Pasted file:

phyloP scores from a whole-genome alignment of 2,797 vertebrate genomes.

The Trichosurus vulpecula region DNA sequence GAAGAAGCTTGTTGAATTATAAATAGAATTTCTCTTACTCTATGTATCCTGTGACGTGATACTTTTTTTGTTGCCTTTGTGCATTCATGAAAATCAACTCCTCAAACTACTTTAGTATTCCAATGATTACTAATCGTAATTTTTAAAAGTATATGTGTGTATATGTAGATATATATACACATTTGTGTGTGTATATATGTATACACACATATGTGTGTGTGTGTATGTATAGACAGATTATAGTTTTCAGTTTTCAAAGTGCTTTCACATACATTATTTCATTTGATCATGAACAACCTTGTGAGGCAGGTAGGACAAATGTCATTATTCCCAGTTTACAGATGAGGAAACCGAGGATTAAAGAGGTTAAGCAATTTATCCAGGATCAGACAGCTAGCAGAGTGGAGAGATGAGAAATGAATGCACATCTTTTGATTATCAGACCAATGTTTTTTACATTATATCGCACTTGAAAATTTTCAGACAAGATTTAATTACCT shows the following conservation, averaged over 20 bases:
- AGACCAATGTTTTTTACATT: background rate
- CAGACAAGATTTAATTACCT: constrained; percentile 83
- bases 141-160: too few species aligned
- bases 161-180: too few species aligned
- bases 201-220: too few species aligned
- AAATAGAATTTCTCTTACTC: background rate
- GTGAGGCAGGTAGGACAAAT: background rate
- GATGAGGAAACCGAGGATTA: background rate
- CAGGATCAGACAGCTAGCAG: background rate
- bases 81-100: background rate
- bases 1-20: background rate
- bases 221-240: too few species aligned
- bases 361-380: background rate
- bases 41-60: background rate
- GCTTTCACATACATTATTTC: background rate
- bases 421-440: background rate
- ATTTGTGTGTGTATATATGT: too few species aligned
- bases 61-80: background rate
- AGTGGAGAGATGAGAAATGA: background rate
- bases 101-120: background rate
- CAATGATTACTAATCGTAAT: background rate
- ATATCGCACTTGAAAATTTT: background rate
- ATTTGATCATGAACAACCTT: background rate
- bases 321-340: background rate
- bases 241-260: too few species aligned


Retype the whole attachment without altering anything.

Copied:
phyloP scores from a whole-genome alignment of 2,797 vertebrate genomes.

The Trichosurus vulpecula region DNA sequence GAAGAAGCTTGTTGAATTATAAATAGAATTTCTCTTACTCTATGTATCCTGTGACGTGATACTTTTTTTGTTGCCTTTGTGCATTCATGAAAATCAACTCCTCAAACTACTTTAGTATTCCAATGATTACTAATCGTAATTTTTAAAAGTATATGTGTGTATATGTAGATATATATACACATTTGTGTGTGTATATATGTATACACACATATGTGTGTGTGTGTATGTATAGACAGATTATAGTTTTCAGTTTTCAAAGTGCTTTCACATACATTATTTCATTTGATCATGAACAACCTTGTGAGGCAGGTAGGACAAATGTCATTATTCCCAGTTTACAGATGAGGAAACCGAGGATTAAAGAGGTTAAGCAATTTATCCAGGATCAGACAGCTAGCAGAGTGGAGAGATGAGAAATGAATGCACATCTTTTGATTATCAGACCAATGTTTTTTACATTATATCGCACTTGAAAATTTTCAGACAAGATTTAATTACCT shows the following conservation, averaged over 20 bases:
- AGACCAATGTTTTTTACATT: background rate
- CAGACAAGATTTAATTACCT: constrained; percentile 83
- bases 141-160: too few species aligned
- bases 161-180: too few species aligned
- bases 201-220: too few species aligned
- AAATAGAATTTCTCTTACTC: background rate
- GTGAGGCAGGTAGGACAAAT: background rate
- GATGAGGAAACCGAGGATTA: background rate
- CAGGATCAGACAGCTAGCAG: background rate
- bases 81-100: background rate
- bases 1-20: background rate
- bases 221-240: too few species aligned
- bases 361-380: background rate
- bases 41-60: background rate
- GCTTTCACATACATTATTTC: background rate
- bases 421-440: background rate
- ATTTGTGTGTGTATATATGT: too few species aligned
- bases 61-80: background rate
- AGTGGAGAGATGAGAAATGA: background rate
- bases 101-120: background rate
- CAATGATTACTAATCGTAAT: background rate
- ATATCGCACTTGAAAATTTT: background rate
- ATTTGATCATGAACAACCTT: background rate
- bases 321-340: background rate
- bases 241-260: too few species aligned